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Explained: First monsoon forecast this season

The Indian Meteorological Department will announce on Wednesday its first forecast for the rainfall the country is likely to receive from June to September.

Written by Amitabh Sinha |
April 22, 2015 1:15:12 am
Indian Meteorological Department, Met Department, first monsoon forecast, monsoon forecast, monsoon season India gets about 70 to 75 per cent of its annual rain during the four-month long monsoon.

The Indian Meteorological Department will announce on Wednesday its first forecast for the rainfall the country is likely to receive in the four-month monsoon from June to September. AMITABH SINHA explains its significance.

Why is the forecast important?

India gets about 70 to 75 per cent of its annual rain during the four-month long monsoon. With less than half of India’s cultivable land having irrigation facilities, these rains are critical for agricultural productivity, which in turn impacts overall economic growth. This forecast, which comes about a month and a half before the onset of monsoon, only gives a prediction for the overall rainfall the country as a whole is likely to receive in the four months. It does not give regional or monthly distribution of rainfall. Those will be given in later forecasts, in June and then in an update in July. Still, this first forecast is considered very important for the purposes of planning and making preparations for contingency.

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Why is the regional and monthly forecast not made in April?

Because it is too early to give the forecasts with a reasonable degree of accuracy.

How accurate are these forecasts?

They have been fairly on target in the past few years, within the error margin of a few percentage points, except in 2009, when the rainfall was 23 per cent below normal. Forecasts made in June and July tend to be more accurate than the one in April.

How is the forecast made?

There are several factors known to influence Indian monsoon. The April forecast is made using five predictors – Sea Surface Temperature (SST) between North Atlantic and North Pacific oceans, SST in equatorial South Indian Ocean, mean sea-level pressure around East Asia, land and surface air temperature in northwest Europe, and equatorial Pacific warm water volume. The last predictor, in case the warming takes place, is known as El Nino effect.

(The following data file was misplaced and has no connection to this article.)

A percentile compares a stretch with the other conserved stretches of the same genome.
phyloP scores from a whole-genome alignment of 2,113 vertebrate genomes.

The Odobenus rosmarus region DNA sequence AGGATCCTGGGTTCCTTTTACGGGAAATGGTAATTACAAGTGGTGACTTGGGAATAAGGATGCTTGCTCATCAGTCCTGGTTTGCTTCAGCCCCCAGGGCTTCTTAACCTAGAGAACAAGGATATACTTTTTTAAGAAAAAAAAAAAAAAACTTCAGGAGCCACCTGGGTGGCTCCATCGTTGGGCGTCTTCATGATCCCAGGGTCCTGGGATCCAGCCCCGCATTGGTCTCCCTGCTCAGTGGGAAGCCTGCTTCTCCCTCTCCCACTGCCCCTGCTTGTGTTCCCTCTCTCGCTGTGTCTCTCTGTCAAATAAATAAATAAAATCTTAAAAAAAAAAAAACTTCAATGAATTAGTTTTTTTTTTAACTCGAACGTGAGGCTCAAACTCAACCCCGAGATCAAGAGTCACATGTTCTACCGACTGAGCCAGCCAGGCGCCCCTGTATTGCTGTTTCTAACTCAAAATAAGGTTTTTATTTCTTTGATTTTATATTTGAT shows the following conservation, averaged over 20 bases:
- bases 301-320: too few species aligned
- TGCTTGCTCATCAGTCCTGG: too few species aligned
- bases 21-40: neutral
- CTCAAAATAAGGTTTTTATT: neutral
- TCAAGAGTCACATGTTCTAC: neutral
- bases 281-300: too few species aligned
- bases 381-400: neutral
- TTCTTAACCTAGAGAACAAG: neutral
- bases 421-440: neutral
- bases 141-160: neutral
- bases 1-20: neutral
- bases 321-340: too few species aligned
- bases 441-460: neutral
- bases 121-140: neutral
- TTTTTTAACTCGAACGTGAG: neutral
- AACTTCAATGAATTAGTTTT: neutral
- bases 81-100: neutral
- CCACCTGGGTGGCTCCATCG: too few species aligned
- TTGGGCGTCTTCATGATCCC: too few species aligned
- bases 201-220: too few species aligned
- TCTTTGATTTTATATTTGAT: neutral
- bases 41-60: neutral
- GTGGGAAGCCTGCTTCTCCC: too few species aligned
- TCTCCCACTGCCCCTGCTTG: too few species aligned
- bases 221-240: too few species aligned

There are reports of an El Nino developing in the equatorial Pacific ocean this year. Does that mean this will be a bad monsoon?

As mentioned above, there are several factors that affect the monsoon. El Nino is just one of them. The US weather agency, NOAA, has predicted that there is a 70 per cent chance of El Nino developing this year. There is a strong correlation between an El Nino and a bad monsoon, but it is not one-on-one correlation. There have been instances of good monsoon in an El Nino year, an example being 1997. Similarly, 2014 was a drought year but there was no El Nino.

So what will be announced on Wednesday?

The IMD will say what percentage of ‘normal’ rainfall the country is likely to receive in the four-month period. The normal is taken to be the long-period average (LPA) of annual rainfall between 1951 and 2000. This average comes to 89 cm of rainfall. If the rainfall is more than 110 per cent of this LPA, it is categorised as excess. Between 104 and 110 per cent of rainfall is called above normal. Rainfall between 96 and 104 per cent is considered to be normal. 90 to 96 per cent is below normal, and less than that is categorised as deficient. The IMD prediction on Wednesday will say what percentage of the LPA the monsoon rainfall is likely to be. It will also release the respective probabilities of the rainfall falling in each of these brackets, i.e the probability of rainfall being deficient or excess, or normal.

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